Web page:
symphony’ for eight-part choir. As such the composer has stated
that he prefers the ‘movements’ given in the order presented
on this disc. It is a work that will challenge the listener.
‘Amen/Alleluia’ was written in 1981 for the William Ferris Chorale
in Chicago for their twentieth anniversary concert. Apart from
the title, there are no words in this composition: it is effectively
a ‘deconstruction’ of the syllables. The ‘amen’ part of the
work is slow whilst the ‘alleluia’ begins quietly and builds
up to a scorching climax. It could be argued that the repetition
of two words over a five-minute span is either a bit experimental
or somewhat Handelian. However, as an exercise in sound it makes
an interesting point, even if the text is not too imaginative.
I enjoyed the descriptive setting of Thomas Hardy’s poem ‘Proud
Songsters’. It does indeed capture ‘the vigour of young birds
singing and the evanescent nature of their existence’. ‘The
Lily-White Rose’ is extracted from a larger work, Songs
of the Garden (2004/2009) for soloists, chorus and full
orchestra (or ensemble). The present motet is a moving arrangement
I imagine that the ‘Morning’ and the ‘Evening Watch’ will often
be performed ‘back to back’ in spite of some 36 years separating
their composition. Both texts are derived from the Welsh poet
Henry Vaughan (1621-1695) who was a ‘metaphysical’ poet. There
is an interesting stylistic contrast between the two texts and
their setting. The organ is used to considerable effect in the
‘Great Lord of Lords’ is a good piece to follow the introverted
dialogue between the body and soul of the ‘Evening Watch’. This
is a big powerful setting of a song of praise that creates an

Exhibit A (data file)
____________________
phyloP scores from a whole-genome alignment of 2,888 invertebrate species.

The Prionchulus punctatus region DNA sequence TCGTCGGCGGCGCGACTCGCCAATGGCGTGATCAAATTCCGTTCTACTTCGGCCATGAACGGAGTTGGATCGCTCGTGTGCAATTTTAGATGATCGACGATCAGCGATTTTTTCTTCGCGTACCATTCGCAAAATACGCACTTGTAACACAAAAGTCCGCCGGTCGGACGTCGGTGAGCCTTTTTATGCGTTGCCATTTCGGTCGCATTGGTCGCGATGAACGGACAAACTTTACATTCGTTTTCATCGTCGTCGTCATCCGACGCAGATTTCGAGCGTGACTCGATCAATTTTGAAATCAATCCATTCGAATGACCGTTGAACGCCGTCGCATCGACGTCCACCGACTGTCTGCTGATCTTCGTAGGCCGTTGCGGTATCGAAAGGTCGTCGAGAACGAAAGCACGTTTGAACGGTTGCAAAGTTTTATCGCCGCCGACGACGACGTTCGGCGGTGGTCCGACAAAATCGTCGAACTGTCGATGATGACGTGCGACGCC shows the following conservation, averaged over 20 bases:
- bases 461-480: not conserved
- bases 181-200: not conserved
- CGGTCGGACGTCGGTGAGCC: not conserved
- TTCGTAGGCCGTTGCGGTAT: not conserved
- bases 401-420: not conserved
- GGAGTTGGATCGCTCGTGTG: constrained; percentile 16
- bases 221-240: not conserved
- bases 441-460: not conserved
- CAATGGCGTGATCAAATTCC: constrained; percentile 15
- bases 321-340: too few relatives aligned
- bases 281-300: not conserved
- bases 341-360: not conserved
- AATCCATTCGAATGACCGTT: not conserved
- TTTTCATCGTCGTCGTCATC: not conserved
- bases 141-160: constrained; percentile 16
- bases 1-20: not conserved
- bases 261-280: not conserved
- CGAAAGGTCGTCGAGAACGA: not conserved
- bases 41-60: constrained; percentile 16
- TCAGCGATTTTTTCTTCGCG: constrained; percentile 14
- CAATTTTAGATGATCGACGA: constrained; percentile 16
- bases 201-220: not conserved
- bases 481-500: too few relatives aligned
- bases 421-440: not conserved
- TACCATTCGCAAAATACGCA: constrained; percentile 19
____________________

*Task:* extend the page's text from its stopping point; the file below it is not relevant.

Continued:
impressive balance between choir and organ.
‘A Hymne to God the Father’ (1966) is a reserved setting of
a poem by John Donne. The harmony is often bitter-sweet with
only occasional relaxation. McCabe uses three soloists to impart
The final setting, ‘The Last and Greatest Herald’, opens with
an impressive organ flourish. The text is by the Scottish poet,
William Drummond of Hawthornden (1585-1649) and examines the
contribution to the Christian story made by St. John
the Baptist during his sojourn in the desert. The choral writing
is typically massive and vibrant, with contrasting sections
of thoughtful music. The work ends with a huge climax urging
the listener to ‘Repent! Repent!’ Throughout, the organ is busy
providing an intricate accompaniment that is almost ‘jazzy’
in places. A great finish to the programme.
This is a handsomely presented production. The singing by the
BBC Singers under David Hill is perfect. Every nuance of McCabe’s
music is clear and well-defined: the words are always audible.
Most of the music on this disc is a cappella; however
the remainder has an organ accompaniment. I must not forget
the excellent playing by Iain Farrington, who is also a composer,
as well as an organist and pianist.
The liner-notes are by John McCabe – so no potential for argument
there. The texts of all the works are included along with a
translation of ‘Dormi Jesu’ by Samuel Taylor Coleridge.
This disc can be recommended to anyone who appreciates modern
but accessible choral music. For those listeners who only know
this composer through his large-scale works such as the ballets,
the Chagall Windows or Cloudcatcher Fell for
brass band, this disc will be an eye-opening exploration of
a facet of McCabe’s music that is little represented in the